Striking large format map of Ibiza, published by Tomas Lopez, in Madrid, in 1778.
Lopez's map is one of the largest and rarest separately published maps of Ibiza. The map is based upon a larger map compiled by Don Josef Garcia Martinez in 1768, reduced by Lopez to this remarkably detailed 2 sheet map of the island. Garcia Martinez compiled his Descripción geográfico-histórica de la isla y real fuerza de Ibiza, que acompaña al mapa general de la misma levantado por don Josef García Martínez, capitán e ingeniero ordinario de los reales ejércitos, firmado con fecha 18 de enero de 1766 (Geographical and historical description of the island of Ibiza . . . accompanying the general map of the island . . . ) , an important manuscript work of the period. Lopez utilized this manuscript map in producing his two sheet map.
Tomas Lopez was the most important commercial mapmaker working in Spain in the 18th Century. He was one of a group of printers trained in Paris in the middle of the 18th Century, and would become the official mapmaker to the King of Spain and produced the most important and prolific map published, while working in Madrid, in the second half of the 18th Century.
Unlike most major European mapmakers, Lopez never published a formal large format atlas. Instead, his maps were available for sale individually or bound up individually to order. Accordingly, it is believed that no two surviving atlases of Lopez maps are the same. Because the maps were primarily sold as individual sheets, all of Lopez's maps are quite rare on the market. This is the first example of Lopez's map of Ibiza we have ever seen on the market.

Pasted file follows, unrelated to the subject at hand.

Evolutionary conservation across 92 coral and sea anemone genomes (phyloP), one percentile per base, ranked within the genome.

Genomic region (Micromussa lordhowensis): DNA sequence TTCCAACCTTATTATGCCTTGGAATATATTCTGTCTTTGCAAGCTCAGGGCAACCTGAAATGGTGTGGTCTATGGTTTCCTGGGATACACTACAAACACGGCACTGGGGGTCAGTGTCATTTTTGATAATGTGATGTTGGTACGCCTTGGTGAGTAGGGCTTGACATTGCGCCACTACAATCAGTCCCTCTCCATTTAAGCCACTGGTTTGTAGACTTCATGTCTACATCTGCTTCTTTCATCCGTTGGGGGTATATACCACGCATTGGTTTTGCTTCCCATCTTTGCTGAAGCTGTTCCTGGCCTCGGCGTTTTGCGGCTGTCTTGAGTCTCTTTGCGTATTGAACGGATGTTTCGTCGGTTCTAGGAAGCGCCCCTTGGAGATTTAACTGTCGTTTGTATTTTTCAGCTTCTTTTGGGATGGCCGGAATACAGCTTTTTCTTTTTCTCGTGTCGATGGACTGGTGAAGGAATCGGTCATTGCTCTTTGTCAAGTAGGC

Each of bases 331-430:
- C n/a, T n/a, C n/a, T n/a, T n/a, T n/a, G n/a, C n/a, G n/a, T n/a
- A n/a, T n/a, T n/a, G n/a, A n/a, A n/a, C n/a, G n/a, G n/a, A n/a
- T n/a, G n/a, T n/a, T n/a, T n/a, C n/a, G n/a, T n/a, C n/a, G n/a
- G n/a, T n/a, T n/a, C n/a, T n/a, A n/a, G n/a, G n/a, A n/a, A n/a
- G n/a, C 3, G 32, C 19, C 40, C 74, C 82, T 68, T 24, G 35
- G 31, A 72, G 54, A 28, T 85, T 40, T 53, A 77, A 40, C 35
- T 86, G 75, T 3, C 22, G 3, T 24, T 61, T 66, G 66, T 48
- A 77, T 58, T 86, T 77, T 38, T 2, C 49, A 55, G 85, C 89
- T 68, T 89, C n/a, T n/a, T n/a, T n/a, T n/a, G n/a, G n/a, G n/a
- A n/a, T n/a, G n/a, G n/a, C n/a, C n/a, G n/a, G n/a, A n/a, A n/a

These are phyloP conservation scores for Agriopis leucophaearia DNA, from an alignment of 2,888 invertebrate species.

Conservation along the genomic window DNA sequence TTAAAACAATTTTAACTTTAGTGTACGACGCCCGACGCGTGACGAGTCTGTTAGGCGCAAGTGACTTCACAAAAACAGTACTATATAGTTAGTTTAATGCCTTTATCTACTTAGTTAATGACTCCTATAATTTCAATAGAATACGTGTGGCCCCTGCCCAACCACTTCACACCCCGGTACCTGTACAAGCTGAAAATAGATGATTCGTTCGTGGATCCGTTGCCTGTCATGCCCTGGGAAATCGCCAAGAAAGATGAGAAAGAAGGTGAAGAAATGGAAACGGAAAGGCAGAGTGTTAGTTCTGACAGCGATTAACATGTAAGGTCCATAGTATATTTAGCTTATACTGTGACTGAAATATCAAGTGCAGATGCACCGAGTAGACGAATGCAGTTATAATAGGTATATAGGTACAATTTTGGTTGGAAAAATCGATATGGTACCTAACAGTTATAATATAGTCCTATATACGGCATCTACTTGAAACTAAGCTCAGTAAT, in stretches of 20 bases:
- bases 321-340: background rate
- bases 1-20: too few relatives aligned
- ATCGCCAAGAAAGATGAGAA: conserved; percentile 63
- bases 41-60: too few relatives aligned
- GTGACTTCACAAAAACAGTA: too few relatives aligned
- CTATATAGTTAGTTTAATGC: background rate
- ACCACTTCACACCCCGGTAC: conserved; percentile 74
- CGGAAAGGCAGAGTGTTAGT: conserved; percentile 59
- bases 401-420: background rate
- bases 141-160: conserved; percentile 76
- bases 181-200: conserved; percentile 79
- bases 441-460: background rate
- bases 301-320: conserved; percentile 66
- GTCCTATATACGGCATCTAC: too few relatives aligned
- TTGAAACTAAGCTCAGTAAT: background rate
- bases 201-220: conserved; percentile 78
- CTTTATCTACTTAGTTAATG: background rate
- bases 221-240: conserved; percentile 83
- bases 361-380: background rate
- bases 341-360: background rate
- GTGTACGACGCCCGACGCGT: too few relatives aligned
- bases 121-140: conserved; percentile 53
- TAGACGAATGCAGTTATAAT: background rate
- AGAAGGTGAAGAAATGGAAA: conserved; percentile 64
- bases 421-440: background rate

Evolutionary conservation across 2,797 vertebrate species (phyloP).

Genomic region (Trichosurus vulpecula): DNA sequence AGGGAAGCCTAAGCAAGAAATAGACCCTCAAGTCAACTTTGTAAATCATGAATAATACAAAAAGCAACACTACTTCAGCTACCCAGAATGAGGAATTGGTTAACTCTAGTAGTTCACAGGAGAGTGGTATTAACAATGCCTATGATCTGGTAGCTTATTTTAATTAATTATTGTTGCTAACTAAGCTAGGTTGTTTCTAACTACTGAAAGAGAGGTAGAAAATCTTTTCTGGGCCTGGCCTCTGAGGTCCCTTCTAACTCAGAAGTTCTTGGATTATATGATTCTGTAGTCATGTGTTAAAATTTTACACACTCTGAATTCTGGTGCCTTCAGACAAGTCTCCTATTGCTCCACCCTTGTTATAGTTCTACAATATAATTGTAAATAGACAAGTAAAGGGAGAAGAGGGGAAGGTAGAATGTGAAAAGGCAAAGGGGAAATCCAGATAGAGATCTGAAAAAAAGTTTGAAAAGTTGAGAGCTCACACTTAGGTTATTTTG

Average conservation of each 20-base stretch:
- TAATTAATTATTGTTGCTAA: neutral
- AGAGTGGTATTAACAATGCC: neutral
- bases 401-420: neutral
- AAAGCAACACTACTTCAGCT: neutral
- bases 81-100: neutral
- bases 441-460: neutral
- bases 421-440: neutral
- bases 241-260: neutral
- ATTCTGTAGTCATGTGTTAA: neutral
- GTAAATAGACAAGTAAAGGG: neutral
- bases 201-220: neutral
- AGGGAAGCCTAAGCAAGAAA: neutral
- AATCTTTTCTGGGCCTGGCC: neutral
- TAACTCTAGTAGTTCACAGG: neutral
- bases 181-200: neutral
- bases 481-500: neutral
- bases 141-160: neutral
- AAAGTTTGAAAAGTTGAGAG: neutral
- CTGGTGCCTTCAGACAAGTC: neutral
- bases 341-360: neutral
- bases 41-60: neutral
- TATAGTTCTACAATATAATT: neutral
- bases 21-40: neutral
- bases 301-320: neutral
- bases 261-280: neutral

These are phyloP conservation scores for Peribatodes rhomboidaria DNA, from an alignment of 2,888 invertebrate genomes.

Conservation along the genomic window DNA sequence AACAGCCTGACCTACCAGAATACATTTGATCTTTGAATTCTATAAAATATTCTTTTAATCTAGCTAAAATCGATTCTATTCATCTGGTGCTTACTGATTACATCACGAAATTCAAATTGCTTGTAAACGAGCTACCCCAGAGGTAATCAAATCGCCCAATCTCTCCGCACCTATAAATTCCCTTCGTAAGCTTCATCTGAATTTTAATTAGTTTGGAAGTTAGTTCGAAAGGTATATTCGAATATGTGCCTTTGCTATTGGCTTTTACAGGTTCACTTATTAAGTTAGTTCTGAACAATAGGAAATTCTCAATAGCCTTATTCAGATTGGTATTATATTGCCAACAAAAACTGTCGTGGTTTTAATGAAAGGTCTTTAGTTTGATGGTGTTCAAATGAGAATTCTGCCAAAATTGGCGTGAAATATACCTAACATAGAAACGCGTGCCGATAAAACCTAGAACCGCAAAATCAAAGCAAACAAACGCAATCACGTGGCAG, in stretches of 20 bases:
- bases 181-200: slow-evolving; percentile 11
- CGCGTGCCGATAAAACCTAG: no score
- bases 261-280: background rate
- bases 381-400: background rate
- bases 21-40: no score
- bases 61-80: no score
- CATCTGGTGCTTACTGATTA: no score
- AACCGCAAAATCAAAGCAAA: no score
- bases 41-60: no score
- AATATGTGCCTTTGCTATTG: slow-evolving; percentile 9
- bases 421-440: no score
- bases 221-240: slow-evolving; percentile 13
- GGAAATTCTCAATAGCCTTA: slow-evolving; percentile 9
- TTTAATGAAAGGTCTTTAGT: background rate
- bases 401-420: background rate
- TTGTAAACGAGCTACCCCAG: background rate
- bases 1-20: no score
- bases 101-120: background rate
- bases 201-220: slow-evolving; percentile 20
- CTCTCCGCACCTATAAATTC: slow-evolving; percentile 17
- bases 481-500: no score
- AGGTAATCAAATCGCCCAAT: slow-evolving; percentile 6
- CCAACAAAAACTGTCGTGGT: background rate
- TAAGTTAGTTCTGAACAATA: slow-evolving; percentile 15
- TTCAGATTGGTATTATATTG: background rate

Tomás López de Vargas Machuca (1730-1802) was one of Spain’s most prominent cartographers in the eighteenth century. He was born in Toledo but studied at the Colegio Imperial in Madrid, where he focused on mathematics, grammar, and rhetoric. Along with a small group of colleagues, in 1752 the Spanish government sent López for training in Paris with the renowned geographer Jean Baptiste Bourguignon d’Anville. When he returned to Spain he was named Geógrafo de los dominios de Su Magestad and put in charge of the geographic collections of Charles III. He published many maps, including his fascinating maps of the Americas, and a variety of geography manuals. Some of his most famous maps are of the Iberian Peninsula, part of his large project to create a majestic atlas of Spain. Unfinished in his lifetime, López's children published the Atlas Geográfico de España (Geographical Atlas of Spain) in 1804. It was republished in 1810 and 1830.